The increase in agricultural production over the past 40 y has greatly altered land-use patterns, often resulting in simplified landscapes composed of large swaths of monocultures separated by small fragments of natural lands. These simplified landscapes may be more susceptible to insect pest pressure because of the loss of natural enemies and the increased size and connectivity of crop resources, and a recent analysis from a single year (2007) suggests this increased susceptibility results in increased insecticide use. I broaden the temporal analysis of this connection between landscape simplification and insecticide use by examining cross-sectional and panel data models from multiple decades (US Department of Agriculture Census of Agriculture years 2007, 2002, 1997, 1992, 1987) for seven Midwestern states composed of over 560 counties. I find that although the proportion of county in cropland-my metric for landscape simplification-was positively correlated with insecticide use in 2007, this relationship is absent or reversed in prior census years and when all years are analyzed together. This broader temporal perspective suggests that landscape simplification has inconsistent effects on insecticide use and that multiyear studies will be key to unlocking the true drivers of variation in insecticide application.


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Provides evidence that needs to be considered as part of a factual approach to decisions

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Rescooped by gmopundit from Plant Breeding and Genomics News
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PLOS ONE: Biofortified Cassava with Pro-Vitamin A Is Sensory and Culturally Acceptable for Consumption by Primary School Children in Kenya

PLOS ONE: Biofortified Cassava with Pro-Vitamin A Is Sensory and Culturally Acceptable for Consumption by Primary School Children in Kenya | Food safety and quality | Scoop.it

Background

Biofortification of cassava with pro-vitamin A can potentially reduce vitamin A deficiency in low-income countries. However, little is known about consumer acceptance of this deep yellow variety of cassava compared to the commonly available white varieties. We aimed to determine the sensory and cultural acceptability of the consumption of pro-vitamin A rich cassava in order to identify key factors predicting the intention to consume pro-vitamin A rich cassava by families with school-aged children in Eastern Kenya.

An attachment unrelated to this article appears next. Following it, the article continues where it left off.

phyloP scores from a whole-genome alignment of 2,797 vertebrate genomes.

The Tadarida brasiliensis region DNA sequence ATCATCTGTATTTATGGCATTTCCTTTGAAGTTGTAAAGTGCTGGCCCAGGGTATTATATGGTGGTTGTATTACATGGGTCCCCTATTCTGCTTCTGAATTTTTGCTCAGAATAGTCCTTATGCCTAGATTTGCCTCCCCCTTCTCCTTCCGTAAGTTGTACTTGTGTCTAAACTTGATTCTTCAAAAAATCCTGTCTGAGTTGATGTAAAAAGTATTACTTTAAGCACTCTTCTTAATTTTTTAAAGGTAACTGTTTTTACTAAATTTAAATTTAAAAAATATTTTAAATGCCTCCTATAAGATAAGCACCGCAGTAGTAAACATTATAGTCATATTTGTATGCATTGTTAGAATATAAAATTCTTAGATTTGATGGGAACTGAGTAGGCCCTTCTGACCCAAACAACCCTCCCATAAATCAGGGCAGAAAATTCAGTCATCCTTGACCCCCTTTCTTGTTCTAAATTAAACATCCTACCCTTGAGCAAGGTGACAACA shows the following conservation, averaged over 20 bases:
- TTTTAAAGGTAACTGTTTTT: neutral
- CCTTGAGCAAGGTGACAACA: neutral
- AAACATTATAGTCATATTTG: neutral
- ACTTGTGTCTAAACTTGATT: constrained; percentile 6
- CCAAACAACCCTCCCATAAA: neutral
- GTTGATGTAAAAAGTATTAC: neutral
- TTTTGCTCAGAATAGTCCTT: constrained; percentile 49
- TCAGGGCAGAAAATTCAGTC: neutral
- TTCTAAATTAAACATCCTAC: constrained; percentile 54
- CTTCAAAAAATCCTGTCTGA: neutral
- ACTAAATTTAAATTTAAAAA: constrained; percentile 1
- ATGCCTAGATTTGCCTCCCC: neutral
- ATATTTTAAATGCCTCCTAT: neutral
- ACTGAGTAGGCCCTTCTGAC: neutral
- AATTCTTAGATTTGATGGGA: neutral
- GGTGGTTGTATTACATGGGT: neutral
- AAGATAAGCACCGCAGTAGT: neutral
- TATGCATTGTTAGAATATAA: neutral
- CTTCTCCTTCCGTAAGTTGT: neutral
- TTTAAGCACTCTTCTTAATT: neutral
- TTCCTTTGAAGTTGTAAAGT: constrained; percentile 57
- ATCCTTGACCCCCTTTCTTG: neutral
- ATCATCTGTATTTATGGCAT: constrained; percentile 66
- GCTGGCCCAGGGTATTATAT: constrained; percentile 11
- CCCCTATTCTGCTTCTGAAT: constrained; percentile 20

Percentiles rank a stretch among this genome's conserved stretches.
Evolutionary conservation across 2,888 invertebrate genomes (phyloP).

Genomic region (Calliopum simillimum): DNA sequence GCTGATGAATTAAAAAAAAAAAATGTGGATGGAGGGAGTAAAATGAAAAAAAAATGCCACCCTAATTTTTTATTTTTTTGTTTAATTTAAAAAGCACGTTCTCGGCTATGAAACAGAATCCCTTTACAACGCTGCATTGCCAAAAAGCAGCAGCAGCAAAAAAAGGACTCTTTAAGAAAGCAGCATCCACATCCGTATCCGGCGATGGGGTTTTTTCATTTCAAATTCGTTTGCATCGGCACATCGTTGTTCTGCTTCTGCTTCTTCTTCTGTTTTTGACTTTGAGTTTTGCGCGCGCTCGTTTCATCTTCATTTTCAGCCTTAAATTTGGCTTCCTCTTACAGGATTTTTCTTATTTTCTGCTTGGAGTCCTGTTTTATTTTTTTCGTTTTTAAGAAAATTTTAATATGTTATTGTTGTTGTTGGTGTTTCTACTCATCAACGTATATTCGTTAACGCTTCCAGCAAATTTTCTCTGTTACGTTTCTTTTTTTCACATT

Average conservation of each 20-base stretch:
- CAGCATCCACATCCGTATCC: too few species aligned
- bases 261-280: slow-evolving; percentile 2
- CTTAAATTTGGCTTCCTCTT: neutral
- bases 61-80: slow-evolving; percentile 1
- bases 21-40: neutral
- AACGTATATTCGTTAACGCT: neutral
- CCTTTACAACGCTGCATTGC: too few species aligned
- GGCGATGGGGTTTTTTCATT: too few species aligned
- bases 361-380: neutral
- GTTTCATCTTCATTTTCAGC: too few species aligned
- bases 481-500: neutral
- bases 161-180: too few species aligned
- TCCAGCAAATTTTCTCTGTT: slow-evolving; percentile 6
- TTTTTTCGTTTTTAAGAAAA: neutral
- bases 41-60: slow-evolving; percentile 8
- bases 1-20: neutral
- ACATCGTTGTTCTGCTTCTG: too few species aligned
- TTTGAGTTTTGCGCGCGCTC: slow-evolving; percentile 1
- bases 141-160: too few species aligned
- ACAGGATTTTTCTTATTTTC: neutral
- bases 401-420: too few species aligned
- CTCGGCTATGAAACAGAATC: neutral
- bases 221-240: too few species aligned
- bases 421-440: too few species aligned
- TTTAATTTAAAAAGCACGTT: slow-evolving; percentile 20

Methods

Sensory acceptability was measured by replicated discrimination tests and paired preference tests among 30 children (7–12 yr) and 30 caretakers (18–45 yr) in three primary schools. Cultural acceptability was assessed with a questionnaire based on the combined model of The Theory of Planned Behavior and The Health Belief Model in one primary school among 140 caretakers of children aged 6 to 12 years. Correlations and multivariate analyses were used to determine associations between summed scores for model constructs.

Results

Caretakers and children perceived a significant difference in taste between white and pro-vitamin A rich cassava. Both preferred pro-vitamin A rich cassava over white cassava because of its soft texture, sweet taste and attractive color. Knowledge about pro-vitamin A rich cassava and it's relation to health (‘Knowledge’ ((β = 0.29, P = <.01)) was a strong predictor of ‘Health behavior identity’. Worries related to bitter taste and color (‘Perceived barriers 1’ (β = −0.21, P = .02)), the belief of the caretaker about having control to prepare cassava (‘Control beliefs’ (β = 0.18, P = .02)) and activities like information sessions about pro-vitamin A rich cassava and recommendations from health workers (‘Cues to action’(β = 0.51, P = <.01)) were the best predictors of intention to consume pro-vitamin A rich cassava.

Conclusions

Pro-vitamin A rich cassava is well accepted by school children in our study population.

 

PLOS ONE: an inclusive, peer-reviewed, open-access resource from the PUBLIC LIBRARY OF SCIENCE. Reports of well-performed scientific studies from all disciplines freely available to the whole world.

Via Plant Breeding and Genomics News
gmopundit's insight:

One step forward along the road to reducing the silent famine of undernutrition

more...
No comment yet.